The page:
How do you know if an abortion worked?

How to know if the abortion worked

The majority of women who have an abortion do not have complications. However, in very rare cases, problems can occur. Tissue can remain in the uterus from the uterine lining or parts of the pregnancy (from the fetus or placenta). In other words, you are no longer pregnant, but the abortion was incomplete because some of the products of conception have remained in your uterus.

So how do you know if your abortion is complete?

If you want to know if your abortion was successful or incomplete, you can perform three tests:

1. hCG blood test

An hCG (human chorionic gonadotropin) blood test detects this hormone in the blood, and it is only produced during pregnancy.

Why do clinicians order hCG blood tests after an abortion?

Some clinicians routinely check hCG levels early in pregnancy as part of normal prenatal care. Urine hCG tests, on the other hand, are most often used to confirm a pregnancy as they detect any amount of hormone in the urine.

There are two types of hCG tests:

  • Qualitative: This measures the presence or absence of the hCG hormone in the blood.
  • Quantitative: This measures the exact amount of hCG in the blood.

Clinicians usually request a quantitative hCG blood test when they need information about whether the hCG hormone is increasing or decreasing in the body.

This may be important if a person has vaginal bleeding or symptoms of miscarriage, has undergone an abortion, has a history of ectopic pregnancy, or has discomfort that could indicate an abnormal pregnancy.

How to know if the abortion is complete or not from blood test results

Since normal hCG levels vary widely from person to person, and isolated hCG levels (even low) don’t provide much information, your clinician is the best person to tell you what your hCG levels mean.

It is also important to note that hCG levels can remain high for several weeks after an abortion.

About the hCG blood test:

  • No additional preparation or planning is required for an hCG blood test.
  • You don’t need to be fasting before the blood test.
  • The test can be completed any time of day (i.e. it does not have to be in the morning).
  • The amount of water you drink before the blood test doesn’t affect the results.

2. Ultrasound test

It is not necessary to have an ultrasound after a medical abortion; however, there can be situations in which someone may want to have one. An ultrasound can be useful to confirm that the abortion was successful and that the uterus is empty.

It is recommended to wait one to two weeks after the abortion to have an ultrasound, unless there are concerns that arise sooner. Concerns that may indicate an ultrasound is needed include persistent pregnancy symptoms, excessive bleeding, severe and prolonged pain, fever, and/or abnormal vaginal discharge.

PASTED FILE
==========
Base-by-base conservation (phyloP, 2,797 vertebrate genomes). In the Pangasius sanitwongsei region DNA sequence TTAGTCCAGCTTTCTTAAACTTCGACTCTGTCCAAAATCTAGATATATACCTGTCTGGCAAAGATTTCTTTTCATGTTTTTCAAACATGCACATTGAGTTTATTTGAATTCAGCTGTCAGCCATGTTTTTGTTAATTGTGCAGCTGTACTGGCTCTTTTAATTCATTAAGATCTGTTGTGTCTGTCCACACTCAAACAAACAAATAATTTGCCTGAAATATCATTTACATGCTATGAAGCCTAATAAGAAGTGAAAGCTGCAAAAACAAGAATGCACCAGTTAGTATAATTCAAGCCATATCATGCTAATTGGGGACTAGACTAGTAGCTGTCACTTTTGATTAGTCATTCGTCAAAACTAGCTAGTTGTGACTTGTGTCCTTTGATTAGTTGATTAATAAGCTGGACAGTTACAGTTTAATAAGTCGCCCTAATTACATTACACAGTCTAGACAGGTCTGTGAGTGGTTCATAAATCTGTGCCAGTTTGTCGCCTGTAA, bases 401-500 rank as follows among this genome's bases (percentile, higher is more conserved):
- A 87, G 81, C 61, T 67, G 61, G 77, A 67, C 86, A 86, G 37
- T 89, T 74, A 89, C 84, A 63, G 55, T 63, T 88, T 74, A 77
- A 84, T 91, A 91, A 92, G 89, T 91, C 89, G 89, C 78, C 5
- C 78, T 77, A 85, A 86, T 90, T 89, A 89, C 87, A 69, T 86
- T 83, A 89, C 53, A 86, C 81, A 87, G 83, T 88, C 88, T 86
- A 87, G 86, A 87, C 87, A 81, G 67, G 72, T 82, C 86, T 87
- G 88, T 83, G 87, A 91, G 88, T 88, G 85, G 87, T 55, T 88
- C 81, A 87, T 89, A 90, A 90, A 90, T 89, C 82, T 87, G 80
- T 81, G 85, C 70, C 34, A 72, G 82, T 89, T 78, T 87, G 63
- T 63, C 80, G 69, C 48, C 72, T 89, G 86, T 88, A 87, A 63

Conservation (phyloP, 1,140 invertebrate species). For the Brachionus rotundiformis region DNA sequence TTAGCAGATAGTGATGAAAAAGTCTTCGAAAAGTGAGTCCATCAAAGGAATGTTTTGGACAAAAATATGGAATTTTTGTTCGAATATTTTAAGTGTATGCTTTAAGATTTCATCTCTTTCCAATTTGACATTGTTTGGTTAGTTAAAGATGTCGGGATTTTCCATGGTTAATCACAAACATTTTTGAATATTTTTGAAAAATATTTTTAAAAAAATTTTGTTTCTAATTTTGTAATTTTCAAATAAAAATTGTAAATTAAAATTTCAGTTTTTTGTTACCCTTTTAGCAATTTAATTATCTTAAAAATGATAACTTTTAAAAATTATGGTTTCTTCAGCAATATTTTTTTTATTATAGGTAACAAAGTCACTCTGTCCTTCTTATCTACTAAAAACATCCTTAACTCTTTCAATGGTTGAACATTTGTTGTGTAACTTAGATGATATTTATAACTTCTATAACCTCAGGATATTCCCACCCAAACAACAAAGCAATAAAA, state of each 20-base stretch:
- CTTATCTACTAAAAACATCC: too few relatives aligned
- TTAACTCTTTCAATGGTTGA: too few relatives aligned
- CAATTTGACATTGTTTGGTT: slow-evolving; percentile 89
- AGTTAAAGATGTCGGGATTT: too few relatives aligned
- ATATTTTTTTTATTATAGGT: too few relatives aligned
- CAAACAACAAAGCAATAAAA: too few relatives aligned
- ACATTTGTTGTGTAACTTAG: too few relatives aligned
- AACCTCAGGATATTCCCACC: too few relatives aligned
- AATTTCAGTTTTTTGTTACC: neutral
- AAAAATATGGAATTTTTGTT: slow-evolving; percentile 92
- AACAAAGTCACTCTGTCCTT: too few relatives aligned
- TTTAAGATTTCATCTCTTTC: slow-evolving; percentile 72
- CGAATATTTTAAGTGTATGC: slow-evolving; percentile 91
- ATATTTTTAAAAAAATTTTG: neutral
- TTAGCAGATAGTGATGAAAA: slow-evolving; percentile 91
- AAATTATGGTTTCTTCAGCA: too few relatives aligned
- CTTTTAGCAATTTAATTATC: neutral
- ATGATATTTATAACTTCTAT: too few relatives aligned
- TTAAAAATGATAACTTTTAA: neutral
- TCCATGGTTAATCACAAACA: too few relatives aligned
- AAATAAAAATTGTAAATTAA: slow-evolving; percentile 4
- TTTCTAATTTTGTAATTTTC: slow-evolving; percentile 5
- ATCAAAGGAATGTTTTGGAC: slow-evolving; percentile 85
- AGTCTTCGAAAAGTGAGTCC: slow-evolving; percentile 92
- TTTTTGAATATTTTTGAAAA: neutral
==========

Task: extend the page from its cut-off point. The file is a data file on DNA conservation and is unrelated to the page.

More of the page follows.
Only around 2–3% of all first-trimester medical abortions are complicated by continuing pregnancy or retained products of conception (incomplete abortion). If an ultrasound shows some remaining parts of the pregnancy, surgical evacuation of the uterus (by aspiration) is not always recommended. Often, this will self-resolve in a healthy person with the next menstrual cycle, similar to when someone experiences a miscarriage. Surgical evacuation may be indicated in cases of continuing pregnancy or bothersome symptoms.

3. Urine test

Although the pregnancy hormone hCG decreases rapidly after an abortion, it can persist in the body for several weeks. You can take a urine pregnancy test at home four to five weeks after the abortion. If you do a urine pregnancy test at home before four weeks, the result may be a false positive since the pregnancy hormone is still present in your body.

What are the risks of having an incomplete abortion?

Incomplete abortions are more likely if the termination occurs later in the pregnancy. However, the risks remain tolerable.

The probability of an incomplete abortion after an abortion is approximately:

  • 1.6% on the 77th day of pregnancy,
  • 2.6% between the 78th and 83rd day, and
  • 3.4% between the 83rd and 91st day.

Incomplete abortions are less likely to occur after a surgical termination of pregnancy because the clinician will have removed the contents of the uterus during the operation. However, rarely, if tissue is missing, an incomplete abortion may result.

Beware of signs of incomplete abortion

If you notice the following symptoms after your pregnancy is over, you may have an incomplete abortion:

  • more bleeding than expected;
  • bleeding that lasts longer than three weeks;
  • intense pain;
  • persistent pregnancy symptoms;
  • prolonged pain lasting more than a few days; and
  • high fever lasting more than a day or two.
  1. “Was my abortion successful?” Women Help Women, Accessed March 2023.
  2. “Abortion.” World Health Organization, November 2021, Accessed March 2023.
  3. “Making Abortion Safe.” RCOG, March 2022, Accessed March 2023.
  4. “What is an Incomplete Abortion?” 132 Healthwise, Accessed March 2023.